The word 'cult' is used to describe many games, but rarely has it seemed so appropriate as when applied to Deadly Premonition. The term's etymological root is as a pejorative, used to describe groups whose ideas were considered strange, yet these days it often has more positive connotations; a cult hit isn't a flop, but a pleasantly surprising success, beloved of a small but dedicated and passionate audience. Deadly Premonition's unlikely trajectory from internet laughing stock to much-admired curio all but mirrors the evolution of the word.
Its story proper began at the Tokyo Game Show in September 2007 as Access Games unveiled Rainy Woods, a new horror-tinged murder mystery directed by Hitetaka 'SWERY' Suehiro, best known for middling PlayStation 2 stealth title Spy Fiction. Despite faint murmurings of interest, the trailer was generally derided for its weak graphics, but more loudly for its apparent obsession with Twin Peaks. From the suave FBI agent investigating the murder of a prom queen in a sleepy Pacific Northwest town to the twin dwarves and red-curtained rooms, it owed a clear and substantial debt to David Lynch's surreal serial. Shortly afterwards, news emerged of a delay to the game's release from its planned 2008 window to "mid to late 2009, maybe even 2010". The more negative estimate proved most accurate: the game didn't emerge from its development cocoon until February of last year.
"Initial observations centred on its poor visual quality and ... hero Francis York Morgan with an enemy's arm thrust into his mouth."
Internet whispers suggested that the similarities to Twin Peaks were so blatant that the game required a complete overhaul. But Suehiro has a somewhat different take on the delay. "When we started out on development, the game was targeted for both the Xbox 360 and the PS2," he explains, "but with the differences in memory allocation, lighting, and various other hardware differences between the platforms, there were a lot of large technological difficulties that prevented us from really getting started."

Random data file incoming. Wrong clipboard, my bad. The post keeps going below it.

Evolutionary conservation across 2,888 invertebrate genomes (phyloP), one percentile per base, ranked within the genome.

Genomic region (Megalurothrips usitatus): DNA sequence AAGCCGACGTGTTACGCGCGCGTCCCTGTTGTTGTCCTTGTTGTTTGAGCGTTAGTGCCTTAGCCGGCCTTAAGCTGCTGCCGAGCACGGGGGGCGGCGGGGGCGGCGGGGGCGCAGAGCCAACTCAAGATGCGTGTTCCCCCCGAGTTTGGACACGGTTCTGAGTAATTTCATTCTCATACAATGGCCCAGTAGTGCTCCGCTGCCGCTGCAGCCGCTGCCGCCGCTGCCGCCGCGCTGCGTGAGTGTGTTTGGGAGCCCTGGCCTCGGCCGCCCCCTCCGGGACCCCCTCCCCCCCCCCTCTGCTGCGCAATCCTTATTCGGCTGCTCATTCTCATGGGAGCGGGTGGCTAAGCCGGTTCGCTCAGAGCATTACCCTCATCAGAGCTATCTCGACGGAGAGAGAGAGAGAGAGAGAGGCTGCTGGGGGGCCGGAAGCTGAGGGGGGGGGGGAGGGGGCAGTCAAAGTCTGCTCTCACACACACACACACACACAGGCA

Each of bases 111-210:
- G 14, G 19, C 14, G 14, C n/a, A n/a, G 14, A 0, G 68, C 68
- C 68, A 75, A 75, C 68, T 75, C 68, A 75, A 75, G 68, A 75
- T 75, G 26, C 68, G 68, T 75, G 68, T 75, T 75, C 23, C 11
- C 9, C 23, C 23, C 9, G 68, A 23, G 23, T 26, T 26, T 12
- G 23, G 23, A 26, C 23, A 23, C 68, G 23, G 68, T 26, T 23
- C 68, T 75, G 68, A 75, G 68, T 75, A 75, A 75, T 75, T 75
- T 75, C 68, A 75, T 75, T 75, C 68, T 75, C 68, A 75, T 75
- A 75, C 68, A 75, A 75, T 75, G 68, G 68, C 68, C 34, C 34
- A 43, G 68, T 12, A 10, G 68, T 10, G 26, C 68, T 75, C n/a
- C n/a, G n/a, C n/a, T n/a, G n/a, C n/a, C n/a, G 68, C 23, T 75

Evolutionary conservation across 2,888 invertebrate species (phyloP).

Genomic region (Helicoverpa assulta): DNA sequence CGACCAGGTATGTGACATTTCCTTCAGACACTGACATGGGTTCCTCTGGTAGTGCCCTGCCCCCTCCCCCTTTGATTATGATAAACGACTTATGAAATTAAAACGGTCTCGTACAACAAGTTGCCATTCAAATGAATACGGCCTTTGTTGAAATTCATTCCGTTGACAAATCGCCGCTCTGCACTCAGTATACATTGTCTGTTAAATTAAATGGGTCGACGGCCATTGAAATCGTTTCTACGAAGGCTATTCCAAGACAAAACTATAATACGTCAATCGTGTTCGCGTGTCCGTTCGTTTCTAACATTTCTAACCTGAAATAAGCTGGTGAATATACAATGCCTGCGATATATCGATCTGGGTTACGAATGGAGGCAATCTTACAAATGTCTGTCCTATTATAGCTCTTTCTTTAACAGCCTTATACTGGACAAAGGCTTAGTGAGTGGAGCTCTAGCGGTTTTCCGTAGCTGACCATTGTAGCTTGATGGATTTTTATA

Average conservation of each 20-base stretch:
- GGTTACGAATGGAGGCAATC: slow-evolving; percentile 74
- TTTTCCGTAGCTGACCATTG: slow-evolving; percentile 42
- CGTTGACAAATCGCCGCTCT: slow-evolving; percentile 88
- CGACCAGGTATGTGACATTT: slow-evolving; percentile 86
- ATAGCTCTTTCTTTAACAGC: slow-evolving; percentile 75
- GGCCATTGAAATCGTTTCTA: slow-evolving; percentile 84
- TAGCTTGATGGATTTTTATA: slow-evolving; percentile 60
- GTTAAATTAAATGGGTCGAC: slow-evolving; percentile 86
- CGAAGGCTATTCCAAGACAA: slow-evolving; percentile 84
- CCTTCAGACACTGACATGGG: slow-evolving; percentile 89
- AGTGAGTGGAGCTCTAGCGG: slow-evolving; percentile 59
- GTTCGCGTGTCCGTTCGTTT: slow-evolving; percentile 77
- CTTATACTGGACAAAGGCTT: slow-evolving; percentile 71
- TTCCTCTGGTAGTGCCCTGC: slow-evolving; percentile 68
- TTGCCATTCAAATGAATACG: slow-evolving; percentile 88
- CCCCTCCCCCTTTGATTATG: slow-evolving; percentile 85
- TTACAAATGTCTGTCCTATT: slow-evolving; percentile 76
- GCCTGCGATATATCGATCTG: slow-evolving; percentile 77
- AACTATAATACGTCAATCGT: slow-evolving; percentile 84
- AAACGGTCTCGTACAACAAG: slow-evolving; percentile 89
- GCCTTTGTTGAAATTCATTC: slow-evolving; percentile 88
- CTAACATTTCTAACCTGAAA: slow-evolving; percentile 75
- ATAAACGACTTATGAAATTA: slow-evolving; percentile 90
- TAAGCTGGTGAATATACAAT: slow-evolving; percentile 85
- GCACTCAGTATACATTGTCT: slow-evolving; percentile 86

With Rainy Woods all but abandoned, Suehiro began work on Deadly Premonition, which he viewed as an entirely new project. But the more he tinkered with the design, the trickier he found it to convince everyone that the game was on the right track.
"It was really difficult in staffing a studio of people who shared this vision of an open world game taking place in a small town gone crazy, with an FBI agent and his love interest, and all the rest that goes with [it]" he remembers. "So instead of everybody really being able to hold onto this singular, shared vision, we had some who really took hold of it, who took the lead, but needed to drag a lot of others along with them to help reach completion."
One man who didn't need convincing was Ignition Entertainment's Director of Business Development, ex-journalist Shane Bettenhausen, who snapped the game up for a North American release, deciding on a budget twenty-dollar price tag to put the game into "impulse buy" territory. Bettenhausen's enthusiasm for the game started to generate internet interest, which increased once the first footage and screenshots were released, even if the reaction wasn't entirely positive. Initial observations centred on its poor visual quality and one particularly bizarre shot of hero Francis York Morgan with an enemy's arm thrust into his mouth.
As a relatively unheralded low-budget title, it wasn't until a week after its release that the first review from a major website came in: 2/10. Fortunately, the thick-skinned Suehiro was prepared for such a response. "To be fair, while we really put all that we could into this game, there were issues like with the graphics and controls, which had me personally preparing for some scathing reviews from the get-go," he admits.
"But I was expecting - well, hoping, really - that after the initial reviews, somebody would come out and say 'this game is fun!' -[somebody] who really enjoyed and dug the world that we created."
That didn't take too much longer. Though more negative appraisals arrived, alongside them sat more glowing critiques. "I know the world rarely works out to be so kind, so having this actually happen was all the sweeter," Suehiro says happily.
As more positive reviews poured in, they were joined by a groundswell of support from gaming forums. The game's more outlandish elements were discussed, its achievements celebrated, its idiosyncrasies by turns admired and gently mocked. The low price point undoubtedly helped, but membership of this growing club started to feel ever more inviting. Quotes from the game developed into memes, and soon even those who hadn't played the game began to understand nonsequiturs like "F...K...in the coffee", and the constant references to Zach, protagonist Francis York Morgan's imaginary companion.
"I never once gave up, and put forth the absolute best that I could."
Hitetaka Suehiro, game director, Deadly Premonition